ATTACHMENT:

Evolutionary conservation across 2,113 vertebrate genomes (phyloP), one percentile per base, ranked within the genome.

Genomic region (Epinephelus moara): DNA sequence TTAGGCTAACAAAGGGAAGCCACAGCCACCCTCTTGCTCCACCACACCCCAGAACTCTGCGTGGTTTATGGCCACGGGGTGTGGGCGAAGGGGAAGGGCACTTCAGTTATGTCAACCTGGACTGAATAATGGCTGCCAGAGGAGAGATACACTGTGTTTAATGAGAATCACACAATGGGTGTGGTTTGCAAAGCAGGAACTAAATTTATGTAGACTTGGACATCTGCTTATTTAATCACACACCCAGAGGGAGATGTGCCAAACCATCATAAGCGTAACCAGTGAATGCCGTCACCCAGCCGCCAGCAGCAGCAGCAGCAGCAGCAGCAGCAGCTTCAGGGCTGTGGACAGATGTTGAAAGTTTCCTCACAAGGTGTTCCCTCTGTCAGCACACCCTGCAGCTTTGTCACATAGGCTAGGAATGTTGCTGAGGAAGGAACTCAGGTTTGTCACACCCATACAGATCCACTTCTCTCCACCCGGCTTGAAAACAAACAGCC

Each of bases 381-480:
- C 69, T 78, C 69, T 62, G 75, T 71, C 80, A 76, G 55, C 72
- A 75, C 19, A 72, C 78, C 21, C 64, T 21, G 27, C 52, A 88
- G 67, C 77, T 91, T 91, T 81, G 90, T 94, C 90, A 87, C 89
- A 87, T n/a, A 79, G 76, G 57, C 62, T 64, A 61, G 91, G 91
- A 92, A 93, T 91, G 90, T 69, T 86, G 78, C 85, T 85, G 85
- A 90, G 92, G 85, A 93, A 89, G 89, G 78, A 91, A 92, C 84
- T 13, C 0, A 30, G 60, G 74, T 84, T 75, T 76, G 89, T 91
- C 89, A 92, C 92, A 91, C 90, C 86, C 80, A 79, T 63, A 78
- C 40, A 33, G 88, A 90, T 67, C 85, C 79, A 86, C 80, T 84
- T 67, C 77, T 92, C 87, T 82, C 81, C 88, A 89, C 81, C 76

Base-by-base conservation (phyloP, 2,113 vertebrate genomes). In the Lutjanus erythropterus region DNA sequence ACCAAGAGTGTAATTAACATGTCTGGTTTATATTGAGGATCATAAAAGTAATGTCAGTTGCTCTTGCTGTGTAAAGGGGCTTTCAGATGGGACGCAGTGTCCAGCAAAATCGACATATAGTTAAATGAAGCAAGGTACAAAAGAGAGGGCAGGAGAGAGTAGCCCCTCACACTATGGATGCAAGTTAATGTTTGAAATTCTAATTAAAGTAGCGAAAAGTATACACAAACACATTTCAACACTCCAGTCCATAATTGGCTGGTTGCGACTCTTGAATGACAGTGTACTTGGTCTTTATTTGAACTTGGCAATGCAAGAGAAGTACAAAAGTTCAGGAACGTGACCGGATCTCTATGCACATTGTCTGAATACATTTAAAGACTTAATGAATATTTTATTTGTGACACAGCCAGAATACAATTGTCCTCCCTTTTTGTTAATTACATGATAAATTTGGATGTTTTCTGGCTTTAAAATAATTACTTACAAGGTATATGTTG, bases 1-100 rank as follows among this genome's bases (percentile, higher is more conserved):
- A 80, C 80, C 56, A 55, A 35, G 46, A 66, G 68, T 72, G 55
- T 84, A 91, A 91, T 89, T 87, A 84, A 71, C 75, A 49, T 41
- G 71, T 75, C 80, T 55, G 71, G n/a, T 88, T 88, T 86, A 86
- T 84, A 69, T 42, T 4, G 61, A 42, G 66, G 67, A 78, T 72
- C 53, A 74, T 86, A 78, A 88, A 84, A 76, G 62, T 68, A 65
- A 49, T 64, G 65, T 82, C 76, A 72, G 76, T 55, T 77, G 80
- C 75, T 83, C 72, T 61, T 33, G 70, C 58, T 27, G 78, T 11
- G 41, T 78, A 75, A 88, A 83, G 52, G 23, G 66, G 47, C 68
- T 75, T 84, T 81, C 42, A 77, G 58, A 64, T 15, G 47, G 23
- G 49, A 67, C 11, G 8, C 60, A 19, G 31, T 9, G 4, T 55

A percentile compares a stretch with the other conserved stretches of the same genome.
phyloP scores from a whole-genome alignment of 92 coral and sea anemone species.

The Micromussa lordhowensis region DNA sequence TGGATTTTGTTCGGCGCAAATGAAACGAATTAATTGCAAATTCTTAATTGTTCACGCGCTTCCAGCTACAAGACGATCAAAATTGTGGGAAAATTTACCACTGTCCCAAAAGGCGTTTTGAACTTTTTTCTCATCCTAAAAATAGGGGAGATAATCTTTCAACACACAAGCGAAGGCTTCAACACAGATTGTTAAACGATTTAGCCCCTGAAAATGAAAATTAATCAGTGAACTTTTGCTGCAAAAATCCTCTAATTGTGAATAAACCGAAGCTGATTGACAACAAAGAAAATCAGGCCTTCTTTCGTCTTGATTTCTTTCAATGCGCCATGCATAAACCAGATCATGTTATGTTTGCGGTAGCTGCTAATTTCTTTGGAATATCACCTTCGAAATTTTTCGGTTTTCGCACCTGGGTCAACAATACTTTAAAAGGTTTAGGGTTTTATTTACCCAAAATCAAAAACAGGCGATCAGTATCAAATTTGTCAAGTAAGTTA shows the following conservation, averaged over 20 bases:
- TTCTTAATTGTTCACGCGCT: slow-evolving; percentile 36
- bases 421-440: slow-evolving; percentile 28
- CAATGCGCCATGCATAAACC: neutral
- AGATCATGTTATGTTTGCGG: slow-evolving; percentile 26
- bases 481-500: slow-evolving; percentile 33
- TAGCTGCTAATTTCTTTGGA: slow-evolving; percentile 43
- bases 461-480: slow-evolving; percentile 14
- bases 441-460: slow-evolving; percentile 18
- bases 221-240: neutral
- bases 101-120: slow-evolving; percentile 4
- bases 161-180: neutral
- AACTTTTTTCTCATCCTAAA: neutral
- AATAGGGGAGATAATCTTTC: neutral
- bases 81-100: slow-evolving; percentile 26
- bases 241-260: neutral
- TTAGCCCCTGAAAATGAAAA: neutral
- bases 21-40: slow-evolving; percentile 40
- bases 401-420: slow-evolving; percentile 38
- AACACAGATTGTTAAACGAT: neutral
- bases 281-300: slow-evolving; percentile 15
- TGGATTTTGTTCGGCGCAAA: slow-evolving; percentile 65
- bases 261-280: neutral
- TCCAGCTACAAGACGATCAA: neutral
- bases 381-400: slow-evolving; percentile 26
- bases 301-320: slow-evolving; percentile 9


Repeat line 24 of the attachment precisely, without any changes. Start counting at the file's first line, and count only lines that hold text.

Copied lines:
- G 49, A 67, C 11, G 8, C 60, A 19, G 31, T 9, G 4, T 55